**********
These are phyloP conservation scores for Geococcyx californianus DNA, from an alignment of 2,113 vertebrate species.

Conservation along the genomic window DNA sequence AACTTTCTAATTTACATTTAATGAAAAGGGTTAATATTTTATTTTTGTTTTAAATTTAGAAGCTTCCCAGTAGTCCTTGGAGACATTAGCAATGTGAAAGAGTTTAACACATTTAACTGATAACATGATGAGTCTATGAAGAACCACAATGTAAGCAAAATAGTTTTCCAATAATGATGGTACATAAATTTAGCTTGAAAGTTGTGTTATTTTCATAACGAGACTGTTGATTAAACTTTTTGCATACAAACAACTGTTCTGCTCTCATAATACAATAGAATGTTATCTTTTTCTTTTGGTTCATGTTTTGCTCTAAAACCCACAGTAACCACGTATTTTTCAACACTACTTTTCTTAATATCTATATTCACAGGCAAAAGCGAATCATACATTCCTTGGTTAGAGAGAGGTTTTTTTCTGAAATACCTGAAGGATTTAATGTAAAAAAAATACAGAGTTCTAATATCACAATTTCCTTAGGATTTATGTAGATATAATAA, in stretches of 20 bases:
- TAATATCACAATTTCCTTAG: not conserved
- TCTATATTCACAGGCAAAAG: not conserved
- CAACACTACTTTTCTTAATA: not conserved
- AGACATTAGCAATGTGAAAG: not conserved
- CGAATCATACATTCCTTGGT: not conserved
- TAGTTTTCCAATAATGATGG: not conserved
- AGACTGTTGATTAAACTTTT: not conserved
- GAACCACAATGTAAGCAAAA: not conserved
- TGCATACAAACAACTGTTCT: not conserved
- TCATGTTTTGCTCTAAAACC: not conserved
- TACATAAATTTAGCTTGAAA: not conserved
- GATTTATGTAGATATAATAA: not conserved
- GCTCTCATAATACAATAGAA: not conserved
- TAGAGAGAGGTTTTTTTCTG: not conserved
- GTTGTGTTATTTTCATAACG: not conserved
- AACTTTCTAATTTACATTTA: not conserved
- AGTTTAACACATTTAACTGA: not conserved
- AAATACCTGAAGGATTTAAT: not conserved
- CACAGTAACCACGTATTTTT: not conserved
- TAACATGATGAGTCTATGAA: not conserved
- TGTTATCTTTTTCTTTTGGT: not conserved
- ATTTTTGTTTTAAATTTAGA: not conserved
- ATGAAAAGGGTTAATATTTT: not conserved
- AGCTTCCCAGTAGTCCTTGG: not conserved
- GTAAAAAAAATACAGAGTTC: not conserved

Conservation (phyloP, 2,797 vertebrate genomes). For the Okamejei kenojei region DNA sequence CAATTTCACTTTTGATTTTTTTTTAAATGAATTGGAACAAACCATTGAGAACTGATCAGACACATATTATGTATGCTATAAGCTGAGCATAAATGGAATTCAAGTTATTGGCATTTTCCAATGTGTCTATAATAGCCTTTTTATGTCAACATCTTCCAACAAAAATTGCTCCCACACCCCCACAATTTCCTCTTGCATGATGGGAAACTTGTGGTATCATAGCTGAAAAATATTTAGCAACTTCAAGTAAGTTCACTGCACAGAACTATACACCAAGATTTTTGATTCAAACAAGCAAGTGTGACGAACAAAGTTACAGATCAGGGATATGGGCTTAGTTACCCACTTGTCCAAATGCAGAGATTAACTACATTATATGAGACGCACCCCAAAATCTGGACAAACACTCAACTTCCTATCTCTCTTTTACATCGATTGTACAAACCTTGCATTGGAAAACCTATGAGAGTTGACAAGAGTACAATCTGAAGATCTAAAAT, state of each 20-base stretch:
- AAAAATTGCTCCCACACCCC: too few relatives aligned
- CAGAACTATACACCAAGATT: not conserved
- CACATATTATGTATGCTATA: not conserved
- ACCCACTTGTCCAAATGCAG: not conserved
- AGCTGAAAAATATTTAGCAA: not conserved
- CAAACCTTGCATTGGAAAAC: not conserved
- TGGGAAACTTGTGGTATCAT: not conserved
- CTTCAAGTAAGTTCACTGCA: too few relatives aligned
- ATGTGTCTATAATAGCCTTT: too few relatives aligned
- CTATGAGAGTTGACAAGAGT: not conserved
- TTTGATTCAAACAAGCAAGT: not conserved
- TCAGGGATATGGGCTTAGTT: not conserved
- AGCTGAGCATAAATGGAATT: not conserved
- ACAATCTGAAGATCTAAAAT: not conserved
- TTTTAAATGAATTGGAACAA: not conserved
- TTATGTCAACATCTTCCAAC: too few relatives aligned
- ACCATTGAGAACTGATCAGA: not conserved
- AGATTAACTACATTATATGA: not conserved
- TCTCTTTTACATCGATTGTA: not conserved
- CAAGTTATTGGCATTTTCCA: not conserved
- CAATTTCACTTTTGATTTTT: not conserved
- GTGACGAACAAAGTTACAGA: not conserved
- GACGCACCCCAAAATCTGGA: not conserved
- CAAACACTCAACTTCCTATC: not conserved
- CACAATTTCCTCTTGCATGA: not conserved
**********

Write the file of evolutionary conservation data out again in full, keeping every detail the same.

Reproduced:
These are phyloP conservation scores for Geococcyx californianus DNA, from an alignment of 2,113 vertebrate species.

Conservation along the genomic window DNA sequence AACTTTCTAATTTACATTTAATGAAAAGGGTTAATATTTTATTTTTGTTTTAAATTTAGAAGCTTCCCAGTAGTCCTTGGAGACATTAGCAATGTGAAAGAGTTTAACACATTTAACTGATAACATGATGAGTCTATGAAGAACCACAATGTAAGCAAAATAGTTTTCCAATAATGATGGTACATAAATTTAGCTTGAAAGTTGTGTTATTTTCATAACGAGACTGTTGATTAAACTTTTTGCATACAAACAACTGTTCTGCTCTCATAATACAATAGAATGTTATCTTTTTCTTTTGGTTCATGTTTTGCTCTAAAACCCACAGTAACCACGTATTTTTCAACACTACTTTTCTTAATATCTATATTCACAGGCAAAAGCGAATCATACATTCCTTGGTTAGAGAGAGGTTTTTTTCTGAAATACCTGAAGGATTTAATGTAAAAAAAATACAGAGTTCTAATATCACAATTTCCTTAGGATTTATGTAGATATAATAA, in stretches of 20 bases:
- TAATATCACAATTTCCTTAG: not conserved
- TCTATATTCACAGGCAAAAG: not conserved
- CAACACTACTTTTCTTAATA: not conserved
- AGACATTAGCAATGTGAAAG: not conserved
- CGAATCATACATTCCTTGGT: not conserved
- TAGTTTTCCAATAATGATGG: not conserved
- AGACTGTTGATTAAACTTTT: not conserved
- GAACCACAATGTAAGCAAAA: not conserved
- TGCATACAAACAACTGTTCT: not conserved
- TCATGTTTTGCTCTAAAACC: not conserved
- TACATAAATTTAGCTTGAAA: not conserved
- GATTTATGTAGATATAATAA: not conserved
- GCTCTCATAATACAATAGAA: not conserved
- TAGAGAGAGGTTTTTTTCTG: not conserved
- GTTGTGTTATTTTCATAACG: not conserved
- AACTTTCTAATTTACATTTA: not conserved
- AGTTTAACACATTTAACTGA: not conserved
- AAATACCTGAAGGATTTAAT: not conserved
- CACAGTAACCACGTATTTTT: not conserved
- TAACATGATGAGTCTATGAA: not conserved
- TGTTATCTTTTTCTTTTGGT: not conserved
- ATTTTTGTTTTAAATTTAGA: not conserved
- ATGAAAAGGGTTAATATTTT: not conserved
- AGCTTCCCAGTAGTCCTTGG: not conserved
- GTAAAAAAAATACAGAGTTC: not conserved

Conservation (phyloP, 2,797 vertebrate genomes). For the Okamejei kenojei region DNA sequence CAATTTCACTTTTGATTTTTTTTTAAATGAATTGGAACAAACCATTGAGAACTGATCAGACACATATTATGTATGCTATAAGCTGAGCATAAATGGAATTCAAGTTATTGGCATTTTCCAATGTGTCTATAATAGCCTTTTTATGTCAACATCTTCCAACAAAAATTGCTCCCACACCCCCACAATTTCCTCTTGCATGATGGGAAACTTGTGGTATCATAGCTGAAAAATATTTAGCAACTTCAAGTAAGTTCACTGCACAGAACTATACACCAAGATTTTTGATTCAAACAAGCAAGTGTGACGAACAAAGTTACAGATCAGGGATATGGGCTTAGTTACCCACTTGTCCAAATGCAGAGATTAACTACATTATATGAGACGCACCCCAAAATCTGGACAAACACTCAACTTCCTATCTCTCTTTTACATCGATTGTACAAACCTTGCATTGGAAAACCTATGAGAGTTGACAAGAGTACAATCTGAAGATCTAAAAT, state of each 20-base stretch:
- AAAAATTGCTCCCACACCCC: too few relatives aligned
- CAGAACTATACACCAAGATT: not conserved
- CACATATTATGTATGCTATA: not conserved
- ACCCACTTGTCCAAATGCAG: not conserved
- AGCTGAAAAATATTTAGCAA: not conserved
- CAAACCTTGCATTGGAAAAC: not conserved
- TGGGAAACTTGTGGTATCAT: not conserved
- CTTCAAGTAAGTTCACTGCA: too few relatives aligned
- ATGTGTCTATAATAGCCTTT: too few relatives aligned
- CTATGAGAGTTGACAAGAGT: not conserved
- TTTGATTCAAACAAGCAAGT: not conserved
- TCAGGGATATGGGCTTAGTT: not conserved
- AGCTGAGCATAAATGGAATT: not conserved
- ACAATCTGAAGATCTAAAAT: not conserved
- TTTTAAATGAATTGGAACAA: not conserved
- TTATGTCAACATCTTCCAAC: too few relatives aligned
- ACCATTGAGAACTGATCAGA: not conserved
- AGATTAACTACATTATATGA: not conserved
- TCTCTTTTACATCGATTGTA: not conserved
- CAAGTTATTGGCATTTTCCA: not conserved
- CAATTTCACTTTTGATTTTT: not conserved
- GTGACGAACAAAGTTACAGA: not conserved
- GACGCACCCCAAAATCTGGA: not conserved
- CAAACACTCAACTTCCTATC: not conserved
- CACAATTTCCTCTTGCATGA: not conserved